Pound and Yen fell, Asian stocks pointed to a firm start; These are the main moves 

asian markets

Asian stocks and futures pointed to a firm start for equity markets in London and New York as investors assessed whether the recent rallies can endure. The pound slid as U.K. Prime Minister Theresa May fought to keep her Brexit divorce plan alive.

Shares drifted for most of the Asian day, with equities in Japan and Hong Kong little changed, while they gained in China. The region’s stocks shrugged off leads from a weak U.S. session on Friday when large-cap tech stocks dragged the Nasdaq 100 Index to a loss of more than 1.5 percent. Oil prices snapped a 10-day sell-off after the bear market for crude spurred OPEC and its allies to start laying the groundwork to cut supply in 2019. Yields on 10-year Treasuries, which don’t trade Monday thanks to a U.S. holiday, ended just below 3.2 percent on Friday.

China’s economy will be in focus this week, with key monthly data due Wednesday. Chinese stocks showed signs of rebounding Monday morning after tumbling last week amid mounting signs of a slowdown, seen in earnings outlooks and moves by regulators to sustain credit flows. While Alibaba Group Holding Ltd. logged another record in its Singles’ Day online-sales extravaganza, that may not be enough to shift sentiment.

“Clearly there’s a deceleration due to the soft macro” picture for the economy, Junheng Li, founder of JL Warren Capital LLC in New York said in reference to Singles’ Day. “But where we can get some comfort from this number is that Chinese consumers are slowing, not collapsing.”

Global stocks are facing pressure again, from China and worries that the most recent earnings season could prove to be a peak. There’s also a renewed debate on the direction of bond yields, with investors dialing down inflation expectations. U.S. consumer prices due this week may offer further hints on the trajectory of costs.

“The relative valuations that we’re seeing across a number of equity markets around the world, compared to what we think the bond market is going to do, does suggest an overweight in global equities makes sense,” said Andrew Milligan, head of global strategy at Aberdeen Standard Investments, which oversees $735.5 billion for clients. “But that does require there to be no big policy errors” from central banks, he told Bloomberg TV in Hong Kong.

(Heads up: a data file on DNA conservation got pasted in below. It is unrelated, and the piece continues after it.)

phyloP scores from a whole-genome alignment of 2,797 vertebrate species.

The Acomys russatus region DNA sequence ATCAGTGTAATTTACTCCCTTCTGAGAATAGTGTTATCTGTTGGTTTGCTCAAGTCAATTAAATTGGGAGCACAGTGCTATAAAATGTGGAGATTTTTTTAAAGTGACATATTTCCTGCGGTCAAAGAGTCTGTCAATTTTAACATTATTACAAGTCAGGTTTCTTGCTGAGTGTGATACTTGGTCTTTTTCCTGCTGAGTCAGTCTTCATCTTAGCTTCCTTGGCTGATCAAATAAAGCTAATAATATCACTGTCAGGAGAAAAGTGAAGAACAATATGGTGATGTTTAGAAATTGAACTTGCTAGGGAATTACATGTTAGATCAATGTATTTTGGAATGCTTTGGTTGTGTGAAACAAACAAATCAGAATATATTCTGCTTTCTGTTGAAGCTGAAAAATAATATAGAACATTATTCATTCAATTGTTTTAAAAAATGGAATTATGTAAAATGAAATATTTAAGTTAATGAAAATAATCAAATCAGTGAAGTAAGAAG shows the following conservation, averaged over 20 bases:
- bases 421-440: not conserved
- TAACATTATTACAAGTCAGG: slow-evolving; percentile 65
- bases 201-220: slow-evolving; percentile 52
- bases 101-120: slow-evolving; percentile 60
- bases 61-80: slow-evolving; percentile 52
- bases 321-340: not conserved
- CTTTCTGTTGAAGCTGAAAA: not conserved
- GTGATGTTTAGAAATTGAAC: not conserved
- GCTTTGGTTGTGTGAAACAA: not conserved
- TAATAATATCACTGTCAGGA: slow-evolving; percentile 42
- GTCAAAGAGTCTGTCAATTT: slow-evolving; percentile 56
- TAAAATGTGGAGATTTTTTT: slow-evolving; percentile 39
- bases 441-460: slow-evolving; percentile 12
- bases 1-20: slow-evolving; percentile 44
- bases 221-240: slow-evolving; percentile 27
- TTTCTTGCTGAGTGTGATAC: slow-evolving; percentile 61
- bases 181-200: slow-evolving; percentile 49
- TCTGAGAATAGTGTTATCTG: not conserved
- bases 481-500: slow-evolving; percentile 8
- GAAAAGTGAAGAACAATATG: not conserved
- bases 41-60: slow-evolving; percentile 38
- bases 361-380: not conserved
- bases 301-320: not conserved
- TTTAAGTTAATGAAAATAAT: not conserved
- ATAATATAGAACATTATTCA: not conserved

Elsewhere, the offshore yuan held on to last week’s drop, with little sign of an end to the U.S.-China trade war in the wake of the midterm elections.

Coming Up

  • U.S. bond markets are closed Monday in observance of Veterans’ Day
  • San Francisco Fed President Mary Daly speaks on the economic outlook at a regional development conference in Idaho Falls, Idaho
  • Tuesday marks the deadline set by EU for Italy to revise its budget
  • Chinese industrial production and retail sales data due Wednesday
  • Fed Chairman Jerome Powell discusses national and global economic issues with Dallas Fed President Robert Kaplan at an event hosted by the Dallas Fed
  • U.S. consumer inflation probably rebounded in October after easing in September. The consumer price index data is projected to show a 0.3 percent increase for the prior month.
  • Policy decisions are coming from central banks in Mexico, Philippines, and Thailand

These are the main moves in markets:


  • Japan’s Topix index fell 0.1 percent at the 3 p.m. close in Tokyo.
  • Hong Kong’s Hang Seng Index was little changed.
  • Australia’s S&P/ASX 200 Index rose 0.3 percent.
  • Shanghai Composite Index rose 0.7 percent.
  • S&P 500 Index futures added 0.4 percent. The S&P 500 fell 0.9 percent.
  • FTSE 100 index futures gained 0.7 percent.


  • The yen dipped 0.2 percent to 114.04 per dollar.
  • The offshore yuan was steady at 6.9556 per dollar.
  • The Bloomberg Dollar Spot Index gained 0.3 percent.
  • The euro traded at $1.1309, down 0.2 percent.
  • The pound fell 0.6 percent to $1.2896.


  • The yield on 10-year Treasuries declined about six basis points on Friday to 3.18 percent.
  • Australia’s 10-year bond yield fell two basis points to 2.74 percent.


  • West Texas Intermediate crude climbed 1.1 percent to $60.84 a barrel. It’s dropped about 20 percent from an Oct. 3 peak.
  • Gold was steady at $1,208.74 an ounce, after sinking 1.2 percent Friday to hit the weakest in a month.

Source: Bloomberg

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